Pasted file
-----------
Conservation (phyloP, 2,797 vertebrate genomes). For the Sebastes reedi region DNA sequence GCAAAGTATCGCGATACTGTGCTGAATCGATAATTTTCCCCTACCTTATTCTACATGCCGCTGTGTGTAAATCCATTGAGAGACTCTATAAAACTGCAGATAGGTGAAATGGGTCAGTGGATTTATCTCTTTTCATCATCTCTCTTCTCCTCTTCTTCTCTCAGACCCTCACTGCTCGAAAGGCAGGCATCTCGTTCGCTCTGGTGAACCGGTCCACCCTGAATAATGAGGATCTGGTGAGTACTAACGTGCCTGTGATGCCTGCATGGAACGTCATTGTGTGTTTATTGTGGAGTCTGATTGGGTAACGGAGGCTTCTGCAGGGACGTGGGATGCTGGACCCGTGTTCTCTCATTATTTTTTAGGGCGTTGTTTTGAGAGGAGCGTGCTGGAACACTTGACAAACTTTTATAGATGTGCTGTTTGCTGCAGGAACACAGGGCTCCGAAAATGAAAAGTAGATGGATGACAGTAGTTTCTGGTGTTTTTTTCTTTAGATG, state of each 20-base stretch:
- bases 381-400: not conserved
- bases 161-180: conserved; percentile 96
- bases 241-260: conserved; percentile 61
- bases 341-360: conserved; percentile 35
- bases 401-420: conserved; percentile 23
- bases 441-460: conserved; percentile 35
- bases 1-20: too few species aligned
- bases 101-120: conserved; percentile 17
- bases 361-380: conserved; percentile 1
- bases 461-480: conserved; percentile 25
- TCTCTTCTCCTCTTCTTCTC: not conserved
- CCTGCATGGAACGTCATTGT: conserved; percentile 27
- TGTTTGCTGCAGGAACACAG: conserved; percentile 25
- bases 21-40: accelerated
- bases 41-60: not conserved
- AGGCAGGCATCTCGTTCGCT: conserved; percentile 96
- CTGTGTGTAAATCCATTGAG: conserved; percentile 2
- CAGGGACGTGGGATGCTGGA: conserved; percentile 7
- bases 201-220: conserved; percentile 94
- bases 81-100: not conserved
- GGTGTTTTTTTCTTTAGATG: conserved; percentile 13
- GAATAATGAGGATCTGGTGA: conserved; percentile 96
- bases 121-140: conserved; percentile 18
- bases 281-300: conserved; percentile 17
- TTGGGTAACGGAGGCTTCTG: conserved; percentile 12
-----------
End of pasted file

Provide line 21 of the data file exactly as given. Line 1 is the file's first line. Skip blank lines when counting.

- bases 81-100: not conserved